As a result of IAC input and refinement of the grant opportunities, the USDA announced the Indigenous Animals Grant and the Local Meat Capacity Grants in April 2023. We anticipate that both funding opportunities will have strong applicability in Indian Country, and look forward to supporting the development of future facilities throughout the nation.




 

The MPPTA program, launched in March of 2022, is part of the USDA Meat and Poultry Processing Expansion Program, an investment—funded through the American Rescue Plan and the Agriculture and Food Research Initiative (AFRI)—in meat and poultry processing research, innovation, and expansion. The program aims to transform food systems at every stage along the supply chain. IAC is one of six provider organizations selected by the Agricultural Marketing Service (AMS) to administer the MPPTA program.


What does the MPPTA Offer?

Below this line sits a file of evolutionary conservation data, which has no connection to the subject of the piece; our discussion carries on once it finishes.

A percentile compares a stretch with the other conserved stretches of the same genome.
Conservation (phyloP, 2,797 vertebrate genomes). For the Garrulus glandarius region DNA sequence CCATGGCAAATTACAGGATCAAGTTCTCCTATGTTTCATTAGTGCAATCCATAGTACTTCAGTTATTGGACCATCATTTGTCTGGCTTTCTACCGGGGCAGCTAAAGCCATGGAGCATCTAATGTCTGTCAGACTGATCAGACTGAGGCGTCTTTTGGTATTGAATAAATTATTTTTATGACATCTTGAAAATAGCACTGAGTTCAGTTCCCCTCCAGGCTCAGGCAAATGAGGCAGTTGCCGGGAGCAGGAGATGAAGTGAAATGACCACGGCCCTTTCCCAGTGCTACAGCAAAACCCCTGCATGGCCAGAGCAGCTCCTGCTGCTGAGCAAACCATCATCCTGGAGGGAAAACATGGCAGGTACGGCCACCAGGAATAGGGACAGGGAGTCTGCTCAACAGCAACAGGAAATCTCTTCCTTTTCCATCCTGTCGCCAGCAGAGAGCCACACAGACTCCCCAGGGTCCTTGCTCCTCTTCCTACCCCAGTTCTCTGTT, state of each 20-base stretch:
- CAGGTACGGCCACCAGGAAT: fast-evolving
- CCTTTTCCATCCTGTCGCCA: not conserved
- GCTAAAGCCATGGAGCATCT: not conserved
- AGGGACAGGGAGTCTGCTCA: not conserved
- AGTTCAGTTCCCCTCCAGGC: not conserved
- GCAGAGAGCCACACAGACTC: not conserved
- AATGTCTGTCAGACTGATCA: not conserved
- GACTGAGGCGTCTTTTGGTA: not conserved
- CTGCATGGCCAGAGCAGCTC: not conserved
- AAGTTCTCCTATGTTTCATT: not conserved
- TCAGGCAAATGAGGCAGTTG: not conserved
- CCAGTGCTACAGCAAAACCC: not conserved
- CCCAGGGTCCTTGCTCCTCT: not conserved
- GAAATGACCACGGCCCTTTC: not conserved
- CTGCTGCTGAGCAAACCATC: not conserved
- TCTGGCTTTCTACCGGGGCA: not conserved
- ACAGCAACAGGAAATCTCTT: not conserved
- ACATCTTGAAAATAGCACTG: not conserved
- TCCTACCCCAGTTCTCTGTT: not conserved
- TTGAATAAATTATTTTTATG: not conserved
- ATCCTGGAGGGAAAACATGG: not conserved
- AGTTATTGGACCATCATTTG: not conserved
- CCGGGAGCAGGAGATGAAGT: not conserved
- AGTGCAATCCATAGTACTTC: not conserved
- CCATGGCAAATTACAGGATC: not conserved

• Access to technical experts from across industry, academia, and state and federal government.

  • Content for diverse stakeholders, including family-owned, rural, minority-owned, Native American, and Tribal-owned businesses, and other underserved entities seeking to build or expand meat and poultry processing and supply chain capacity.

  • General assistance with navigating USDA grant application and award processes, and successful post-award grant management

  • One-on-one advising, including project and proposal reviews tailored to the specific needs of diverse stakeholders, from small and very small processors and new enterprise startups to organizations developing regional concepts and established mid-sized processing companies.

  • Educational resources, events, and webinars covering topics of interest for meat and poultry processing enterprises of all types.